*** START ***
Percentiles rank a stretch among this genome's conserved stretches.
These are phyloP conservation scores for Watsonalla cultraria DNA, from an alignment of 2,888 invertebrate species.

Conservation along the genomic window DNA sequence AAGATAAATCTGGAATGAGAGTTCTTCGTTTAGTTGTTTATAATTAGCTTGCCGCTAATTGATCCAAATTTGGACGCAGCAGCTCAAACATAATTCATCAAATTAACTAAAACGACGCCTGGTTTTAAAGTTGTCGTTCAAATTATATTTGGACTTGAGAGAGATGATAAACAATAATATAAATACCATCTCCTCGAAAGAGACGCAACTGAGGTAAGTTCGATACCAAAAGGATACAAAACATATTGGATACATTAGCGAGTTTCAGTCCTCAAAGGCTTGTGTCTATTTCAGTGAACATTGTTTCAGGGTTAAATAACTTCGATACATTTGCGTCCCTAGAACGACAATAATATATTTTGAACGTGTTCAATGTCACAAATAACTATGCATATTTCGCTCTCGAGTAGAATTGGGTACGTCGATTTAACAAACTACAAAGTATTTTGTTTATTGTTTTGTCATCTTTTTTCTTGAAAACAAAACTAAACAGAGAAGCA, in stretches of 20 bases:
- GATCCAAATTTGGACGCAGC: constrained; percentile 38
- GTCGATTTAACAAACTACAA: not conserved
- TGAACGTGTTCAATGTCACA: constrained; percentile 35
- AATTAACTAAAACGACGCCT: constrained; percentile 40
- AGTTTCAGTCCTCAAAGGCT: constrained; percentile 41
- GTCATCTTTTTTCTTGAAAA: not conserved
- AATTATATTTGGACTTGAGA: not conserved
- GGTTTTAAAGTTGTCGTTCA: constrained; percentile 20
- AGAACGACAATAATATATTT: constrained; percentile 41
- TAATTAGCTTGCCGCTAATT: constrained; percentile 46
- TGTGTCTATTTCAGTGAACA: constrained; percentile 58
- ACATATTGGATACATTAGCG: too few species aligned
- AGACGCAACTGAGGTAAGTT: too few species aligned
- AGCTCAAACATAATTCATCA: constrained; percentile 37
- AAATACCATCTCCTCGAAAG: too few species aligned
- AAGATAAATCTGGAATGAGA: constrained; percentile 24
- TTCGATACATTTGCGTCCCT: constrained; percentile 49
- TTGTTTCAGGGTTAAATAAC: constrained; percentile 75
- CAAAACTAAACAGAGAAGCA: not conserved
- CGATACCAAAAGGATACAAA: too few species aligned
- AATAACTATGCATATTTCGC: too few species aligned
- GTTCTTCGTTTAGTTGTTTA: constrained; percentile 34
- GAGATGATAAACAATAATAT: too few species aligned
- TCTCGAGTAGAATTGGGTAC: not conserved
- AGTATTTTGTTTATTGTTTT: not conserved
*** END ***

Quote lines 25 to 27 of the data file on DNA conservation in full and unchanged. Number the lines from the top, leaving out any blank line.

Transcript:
- GTTCTTCGTTTAGTTGTTTA: constrained; percentile 34
- GAGATGATAAACAATAATAT: too few species aligned
- TCTCGAGTAGAATTGGGTAC: not conserved